When you become a plaintiff in a personal injury case, there are time-tested steps you can take to ensure your lawyer is able to secure for you the top dollar amount your accident and injuries warrant. Of course, each case is unique. Your personal injury attorney will guide you through the process and tailor the process to the facts and circumstances of your situation.

However, having represented countless injury victims over the years in motor vehicle accident, trucking accident and motorcycle accident litigation, I can say the following apply in most cases:

1. “Recorded Statements.”
Do not give a recorded statement to the insurance company. Hire a personal injury litigation attorney and let her or him make the determination as to whether and under what conditions you will provide a statement. Your attorney may decide to allow it under certain terms. If the case is likely to go into litigation anyway, he or she may decide such a statement would be a waste of time, as you will be giving a deposition in the near future anyway. Either way, do not let an insurance adjuster convince you such a statement is required of you. Only in special circumstances, such as fire losses, does an insurance policy require a person seeking compensation give a pre-litigation statement to an insurance representative. Even then, you have the right to have your lawyer with you during the questioning.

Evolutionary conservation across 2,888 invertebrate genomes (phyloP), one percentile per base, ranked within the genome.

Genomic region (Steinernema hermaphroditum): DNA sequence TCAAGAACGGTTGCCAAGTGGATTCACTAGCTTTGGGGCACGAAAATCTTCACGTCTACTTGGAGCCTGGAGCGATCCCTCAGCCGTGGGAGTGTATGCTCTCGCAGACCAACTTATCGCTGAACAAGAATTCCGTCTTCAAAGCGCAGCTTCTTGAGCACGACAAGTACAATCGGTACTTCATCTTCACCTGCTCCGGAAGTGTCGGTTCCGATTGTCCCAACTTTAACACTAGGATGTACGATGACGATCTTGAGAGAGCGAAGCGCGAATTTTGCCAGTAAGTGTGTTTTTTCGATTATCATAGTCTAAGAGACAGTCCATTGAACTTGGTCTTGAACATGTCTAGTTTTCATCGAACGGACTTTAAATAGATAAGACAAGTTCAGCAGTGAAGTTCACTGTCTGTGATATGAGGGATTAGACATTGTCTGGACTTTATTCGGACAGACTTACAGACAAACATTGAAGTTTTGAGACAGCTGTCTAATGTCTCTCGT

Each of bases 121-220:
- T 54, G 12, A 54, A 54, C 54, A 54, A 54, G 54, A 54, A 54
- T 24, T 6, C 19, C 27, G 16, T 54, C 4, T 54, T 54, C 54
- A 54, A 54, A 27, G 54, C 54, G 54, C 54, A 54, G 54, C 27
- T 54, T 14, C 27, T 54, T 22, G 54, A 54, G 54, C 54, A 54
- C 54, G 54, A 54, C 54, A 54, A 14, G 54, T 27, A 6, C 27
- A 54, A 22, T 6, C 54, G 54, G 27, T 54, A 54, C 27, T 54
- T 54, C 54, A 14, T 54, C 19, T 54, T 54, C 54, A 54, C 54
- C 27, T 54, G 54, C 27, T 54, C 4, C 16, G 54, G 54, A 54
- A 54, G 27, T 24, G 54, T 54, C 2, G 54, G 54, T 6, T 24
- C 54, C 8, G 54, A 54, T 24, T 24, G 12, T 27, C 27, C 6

2. “Should you retain an attorney?”
In short, yes. You will almost always receive more if you retain an attorney after a motor vehicle accident, motorcycle accident or any accident. Why not make sure you are receiving all that you deserve by having a professional take care of your case for you?

3. “The gap in treatment” defense.
The “gap in treatment” argument has become cliché’ jargon your attorney hears from the insurance company or their attorneys in personal injury cases. It goes something like this: “Your client was seen in the emergency room, followed up with her family physician a few days later, then waited two months before going to see an orthopedic surgeon. She must not have been hurt in the accident if she waited two months to obtain treatment.” Of course, this is nonsense. There can be any number of reasons an injured party is forced to wait on additional treatment. Family obligations, work obligations, financial stresses, insurance coverage issues and the availability of treatment in your area can all legitimately delay needed medical treatment.